COVID Not a Public Health Emergency, Says WHO: What Does It Mean For India?

"Till mid-2022, most countries were still facing country-level outbreaks," Dr Chandrakant Lahariya told FIT.

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"India had reached this status a year ago," Dr Chandrakant Lahariya, a public health and policy expert, told FIT, in response to World Health Organisation's (WHO) declaration that COVID-19 is no longer a global public health emergency.

“For more than a year, the pandemic has been on a downward trend with population immunity increasing from vaccination and infection, mortality decreasing, and the pressure on health systems easing,” WHO Director-General Tedros Adhanom Ghebreyesus had said, in a press conference on 5 May.

"Pandemic is a situation when multiple countries have an outbreak or epidemic going on. Till mid-2022, most countries were still facing country-level outbreaks. While hardly anything changes for India, there is a certain reporting requirement that countries must adhere to when there is a public health emergency; this may change now," Dr Lahariya told FIT.

There Will Be Sporadic Outbreaks

Just 20 days ago, on 16 April, India recorded 53,720 active cases of COVID in the country – the highest it's been this year. The current surge in cases has been attributed to the XBB.1.16 – Omicron sub-variant.

But experts have maintained that there is no reason to worry.

Speaking to FIT, during the spike, Dr K Srinath Reddy, Former President, Public Health Foundation of India, had stated, "Omicron has had a fairly long stay, and so far has not been displaced by a new virus form of SARS-CoV-2. Many of these viruses will surge in a cyclical manner."

"Since Omicron seems to cause milder illness, as long as we continue to see Omicron-derived variants, we should see milder forms of the disease. Does this mean we will no longer have a variant with a severe disease again? I don't think there are any guarantees to that. That speaks as to why it continues to be important to monitor both the clinical picture and the genome," Dr Gagandeep Kang, virologist, had told FIT.

It is because of a combination of several factors:

  • Weather and climatic changes

  • Changing levels of immunity in the host population

  • Change in behavioural patterns - people are less likely to take personal precautions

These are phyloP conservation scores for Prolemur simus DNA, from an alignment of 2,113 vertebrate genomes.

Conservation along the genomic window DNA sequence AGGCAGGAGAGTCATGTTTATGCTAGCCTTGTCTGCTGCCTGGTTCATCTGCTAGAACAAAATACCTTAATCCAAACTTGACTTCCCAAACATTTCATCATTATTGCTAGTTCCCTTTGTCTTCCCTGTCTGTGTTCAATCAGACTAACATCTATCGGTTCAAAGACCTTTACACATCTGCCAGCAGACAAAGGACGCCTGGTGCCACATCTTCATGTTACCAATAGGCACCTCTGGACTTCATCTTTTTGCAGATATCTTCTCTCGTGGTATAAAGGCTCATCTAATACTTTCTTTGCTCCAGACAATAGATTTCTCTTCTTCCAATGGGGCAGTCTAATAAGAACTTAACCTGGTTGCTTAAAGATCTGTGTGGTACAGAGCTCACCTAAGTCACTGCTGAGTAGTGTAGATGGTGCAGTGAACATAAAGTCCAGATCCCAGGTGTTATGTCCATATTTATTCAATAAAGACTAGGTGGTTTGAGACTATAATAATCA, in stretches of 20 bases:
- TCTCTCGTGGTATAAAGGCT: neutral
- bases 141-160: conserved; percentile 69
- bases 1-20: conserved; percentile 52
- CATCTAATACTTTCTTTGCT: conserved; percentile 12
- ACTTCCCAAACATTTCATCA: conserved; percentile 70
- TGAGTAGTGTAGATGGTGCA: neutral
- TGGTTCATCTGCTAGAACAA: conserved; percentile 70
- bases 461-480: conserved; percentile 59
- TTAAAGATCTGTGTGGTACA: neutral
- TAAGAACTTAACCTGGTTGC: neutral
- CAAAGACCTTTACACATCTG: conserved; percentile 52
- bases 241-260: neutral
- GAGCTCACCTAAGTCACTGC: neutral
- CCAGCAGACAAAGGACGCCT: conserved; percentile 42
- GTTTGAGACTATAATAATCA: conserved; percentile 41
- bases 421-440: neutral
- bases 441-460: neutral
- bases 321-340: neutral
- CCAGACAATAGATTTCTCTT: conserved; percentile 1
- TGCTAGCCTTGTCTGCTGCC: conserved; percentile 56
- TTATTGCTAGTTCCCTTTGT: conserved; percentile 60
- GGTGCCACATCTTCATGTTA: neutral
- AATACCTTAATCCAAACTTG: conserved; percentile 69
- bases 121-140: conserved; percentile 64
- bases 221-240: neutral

"So for a variety of reasons, I think we will get periodic spikes. This is going to be an ongoing phenomenon that we will continue to see from time to time," he had said.


Time to Shift Gear?

"If I were to have a game-plan for the future of India, it would be focused on testing respiratory infections for a range of pathogens in hospitals – not in the general community. Not your common cold, cough or fever," said Dr Gagandeep Kang had told FIT, in an interview in December 2022.

"But respiratory infections that make people sick enough to come to hospitals. It should not just be focused on SARS-COV-2. We should be looking at what else is causing respiratory diseases. We know that there is a lot of influenza out there; we know that there are other respiratory pathogens as well. So, we should be tracking everything and not just SARS-COV-2. If you call that endemic, then SARS-COV-2 is endemic."
Dr Gagandeep Kang to FIT

"Any respiratory illness should be given focus, around 500 people die of it every day. This is very common in India. Tuberculosis kills 600 people every day. There should be a policy focused on this," Dr Lahariya added.

According to experts, India should decide:

  • What our priorities are?

  • What was neglected during the pandemic?

  • How to build stronger health systems?"


Will There Be Another COVID Pandemic?

"If we talk about pandemic in terms of a public health emergency of international concern, which is what we are really worried about, then it's unlikely to be so because we are seeing this particular variant, multiple countries," Dr Reddy said.

"As long as it's Omicron, and it's some variants that are dominating the scene and no further variant emerges with a higher level of virulence, and we do not see a surge in the number of cases requiring hospitalisation for serious illness," he had said.

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Topics:  WHO   coronavirus   COVID -19 

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